MADISON, Wis. – A Thanksgiving lesson that teaches hate, fear, and racism rather than collaboration, diversity, and respect for truth has been prepared for students in Wisconsin K-5 classrooms.

According to the Department of Public Instruction website, this approach was first recommended in 1977.

thanksgivingThis Thanksgiving lesson is based upon a “likelihood, the ‘First Thanksgiving’ in colonial America was proclaimed in 1637 to commemorate the murder of approximately 700 Pequot Indians at Mystic Fort.” This disgusting hypothesis is based on the admitted supposition of the late Professor William Newell of the University of Connecticut.

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Actual documents from the 17th century include Edward Winslow’s writings in Mourt’s Relation and William Bradford’s account in Of Plymouth Plantation which describe the Thanksgiving in 1621 where settlers and Native Americans shared food and gave thanks.

Many Native American tribes worked well with American settlers who often purchased land from Native Americans by trading goods and services as was customary in many nations.

Claiming that beads were not fair payment shows a lack of respect for custom and for the value of those beads which were highly valued by Native Americans. Today, wealthy women pay $12,000 for a beaded evening gown. That is the price for a heavily-wooded acre lot in our subdivision.

During that time period, nations expanded by conquering other nations. A more positive lesson would be one which compares that reason for war to the reasons used today. Children would benefit from discussing whether mankind has become more respectful of life and the rights of people from other nations. To condemn only American settlers for a historical practice is to advocate self-hatred while subjugating truth.

Some educators enthusiastically demand a respect for collaboration among people and a respect for diversity and the collective. The original Thanksgiving account accomplishes all of these goals, so why change the story?

For any State Superintendent of Education to encourage policies that teach kindergarten children that many of their ancestors would feast to celebrate the slaughter of other human beings is infuriating.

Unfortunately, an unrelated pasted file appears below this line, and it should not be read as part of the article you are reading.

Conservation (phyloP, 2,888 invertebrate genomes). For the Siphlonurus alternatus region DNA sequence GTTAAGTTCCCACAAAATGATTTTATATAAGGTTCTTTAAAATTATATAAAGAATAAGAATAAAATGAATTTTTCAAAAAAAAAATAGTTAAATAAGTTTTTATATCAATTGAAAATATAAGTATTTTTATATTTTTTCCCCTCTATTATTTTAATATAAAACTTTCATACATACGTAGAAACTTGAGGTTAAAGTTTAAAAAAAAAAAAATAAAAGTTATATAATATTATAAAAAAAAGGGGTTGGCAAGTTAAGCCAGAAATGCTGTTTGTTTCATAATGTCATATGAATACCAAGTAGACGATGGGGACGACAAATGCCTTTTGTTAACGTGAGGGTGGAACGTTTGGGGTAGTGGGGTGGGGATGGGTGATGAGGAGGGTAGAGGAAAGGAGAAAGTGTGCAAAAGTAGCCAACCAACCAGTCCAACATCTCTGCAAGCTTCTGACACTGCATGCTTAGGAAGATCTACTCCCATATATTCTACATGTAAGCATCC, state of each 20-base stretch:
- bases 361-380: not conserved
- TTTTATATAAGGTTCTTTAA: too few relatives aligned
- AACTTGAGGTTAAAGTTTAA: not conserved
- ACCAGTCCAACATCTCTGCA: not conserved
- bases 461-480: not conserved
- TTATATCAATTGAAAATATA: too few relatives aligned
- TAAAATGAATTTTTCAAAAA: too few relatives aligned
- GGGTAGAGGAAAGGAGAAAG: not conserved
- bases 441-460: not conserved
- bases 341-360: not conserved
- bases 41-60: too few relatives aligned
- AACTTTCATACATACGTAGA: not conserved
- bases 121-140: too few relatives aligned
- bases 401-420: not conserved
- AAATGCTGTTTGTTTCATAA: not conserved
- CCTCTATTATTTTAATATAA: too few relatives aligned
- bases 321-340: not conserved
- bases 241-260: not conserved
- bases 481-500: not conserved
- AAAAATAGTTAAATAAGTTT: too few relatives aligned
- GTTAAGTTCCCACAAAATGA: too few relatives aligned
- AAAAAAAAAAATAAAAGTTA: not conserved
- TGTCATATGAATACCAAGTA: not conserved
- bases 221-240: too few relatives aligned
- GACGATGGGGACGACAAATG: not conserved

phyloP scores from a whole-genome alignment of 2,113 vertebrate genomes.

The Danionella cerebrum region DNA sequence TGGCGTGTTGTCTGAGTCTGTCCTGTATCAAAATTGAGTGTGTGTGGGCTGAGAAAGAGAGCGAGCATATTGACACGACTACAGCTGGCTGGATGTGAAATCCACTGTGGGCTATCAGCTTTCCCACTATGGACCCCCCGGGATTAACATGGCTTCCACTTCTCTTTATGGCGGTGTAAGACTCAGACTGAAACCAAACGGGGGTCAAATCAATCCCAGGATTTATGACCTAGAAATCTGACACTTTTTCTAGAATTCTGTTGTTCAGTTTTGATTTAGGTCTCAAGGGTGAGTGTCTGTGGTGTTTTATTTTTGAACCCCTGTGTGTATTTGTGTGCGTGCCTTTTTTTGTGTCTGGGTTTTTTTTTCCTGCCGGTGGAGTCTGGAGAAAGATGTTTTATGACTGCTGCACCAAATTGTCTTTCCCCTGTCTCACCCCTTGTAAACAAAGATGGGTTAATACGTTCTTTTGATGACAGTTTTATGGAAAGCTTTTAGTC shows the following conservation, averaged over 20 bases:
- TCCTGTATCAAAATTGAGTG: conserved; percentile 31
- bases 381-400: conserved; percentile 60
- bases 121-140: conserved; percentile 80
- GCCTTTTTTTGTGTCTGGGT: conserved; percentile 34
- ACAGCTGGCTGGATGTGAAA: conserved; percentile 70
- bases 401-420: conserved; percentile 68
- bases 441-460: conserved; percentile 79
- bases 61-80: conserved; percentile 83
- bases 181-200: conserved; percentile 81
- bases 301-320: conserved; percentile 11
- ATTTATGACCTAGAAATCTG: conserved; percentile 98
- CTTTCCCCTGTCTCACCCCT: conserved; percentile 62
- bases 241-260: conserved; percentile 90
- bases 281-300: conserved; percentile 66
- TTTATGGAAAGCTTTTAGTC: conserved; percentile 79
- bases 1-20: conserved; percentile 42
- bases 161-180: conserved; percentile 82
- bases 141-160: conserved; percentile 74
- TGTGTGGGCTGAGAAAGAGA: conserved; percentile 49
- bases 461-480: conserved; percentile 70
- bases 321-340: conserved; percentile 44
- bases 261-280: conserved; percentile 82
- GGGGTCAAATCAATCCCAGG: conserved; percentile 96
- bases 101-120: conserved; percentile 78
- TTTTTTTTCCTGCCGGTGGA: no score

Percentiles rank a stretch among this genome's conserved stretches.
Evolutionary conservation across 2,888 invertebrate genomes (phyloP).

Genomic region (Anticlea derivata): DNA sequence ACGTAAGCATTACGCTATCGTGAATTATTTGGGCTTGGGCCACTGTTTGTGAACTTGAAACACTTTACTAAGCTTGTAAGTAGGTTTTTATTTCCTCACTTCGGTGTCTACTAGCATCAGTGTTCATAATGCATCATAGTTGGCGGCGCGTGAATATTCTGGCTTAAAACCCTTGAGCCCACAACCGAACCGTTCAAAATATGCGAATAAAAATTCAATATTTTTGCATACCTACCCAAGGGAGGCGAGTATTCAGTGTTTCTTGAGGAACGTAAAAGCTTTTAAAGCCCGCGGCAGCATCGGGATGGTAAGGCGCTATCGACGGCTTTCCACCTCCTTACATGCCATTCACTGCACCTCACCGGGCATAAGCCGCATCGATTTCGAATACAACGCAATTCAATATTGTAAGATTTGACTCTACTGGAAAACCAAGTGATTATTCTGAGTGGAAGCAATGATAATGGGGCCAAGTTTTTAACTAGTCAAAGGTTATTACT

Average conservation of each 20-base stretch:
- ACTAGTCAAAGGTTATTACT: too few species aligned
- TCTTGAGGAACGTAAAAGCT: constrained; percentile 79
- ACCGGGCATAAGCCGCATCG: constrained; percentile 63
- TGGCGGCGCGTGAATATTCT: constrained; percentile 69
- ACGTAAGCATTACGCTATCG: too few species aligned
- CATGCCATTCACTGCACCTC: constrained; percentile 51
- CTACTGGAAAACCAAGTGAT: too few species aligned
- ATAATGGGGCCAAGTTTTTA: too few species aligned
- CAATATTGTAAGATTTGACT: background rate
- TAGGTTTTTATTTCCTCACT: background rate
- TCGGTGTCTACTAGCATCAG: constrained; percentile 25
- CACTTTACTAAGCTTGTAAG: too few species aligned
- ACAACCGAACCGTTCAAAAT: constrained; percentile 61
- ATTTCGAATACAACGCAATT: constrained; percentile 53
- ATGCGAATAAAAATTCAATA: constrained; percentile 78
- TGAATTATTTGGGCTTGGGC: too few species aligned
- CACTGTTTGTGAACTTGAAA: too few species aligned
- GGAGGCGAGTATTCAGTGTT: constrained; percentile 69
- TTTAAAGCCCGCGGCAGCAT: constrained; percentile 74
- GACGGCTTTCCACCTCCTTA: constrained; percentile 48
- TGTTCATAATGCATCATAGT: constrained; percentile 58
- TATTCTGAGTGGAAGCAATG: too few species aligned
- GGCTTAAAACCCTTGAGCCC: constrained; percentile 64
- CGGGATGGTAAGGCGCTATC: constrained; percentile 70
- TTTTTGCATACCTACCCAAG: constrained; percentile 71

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Why would these children want to return to a classroom to learn more about the history that represents their ancestors as vile people? This accused behavior is in direct contradiction to the Judeo-Christian values used to shape a Declaration of Independence, a Constitution, and a Bill of Rights which require that all people are equal under the law and that none should be deprived of their life, liberty, or property. Who would want children to disavow historical support for these values?

When a federal test question is aligned to a federal standard which teaches that the first American Thanksgiving was a celebration of the slaughter of 700 Pequot Indians, that concept will also be the only acceptable answer to a test question on that subject. This prevents teachers and parents from teaching children the truth.

Unhappy parents and children want out of a school system that is growing more politicized as the federal government assumes greater control of the standards, curricula, and testing materials. information: Settlement of the AmericasPaleo-Indians, and Pre-Columbian era
Ehlers, J., and P.L. Gibbard, 2004a, Quaternary Glaciations: Extent and Chronology 2: Part II North America, Elsevier, Amsterdam. ISBN 0-444-51462-7.
Wells, Spencer; Read, Mark (2002). The Journey of Man – A Genetic Odyssey(Digitised online by Google books). Random House. pp. 138–140. ISBN 0-8129-7146-9.
Dyke A.S. & Prest V.K. (1986). Late Wisconsinian and Holocene retreat of the Larentide ice sheet: Geological Survey of Canada Map 1702A
Dickason, Olive. Canada's First Nations: A History of the Founding Peoples from the Earliest Times. 2nd edition. Toronto: Oxford University Press, 1997.
Native American populations descend from three key migrations and standard B.8.4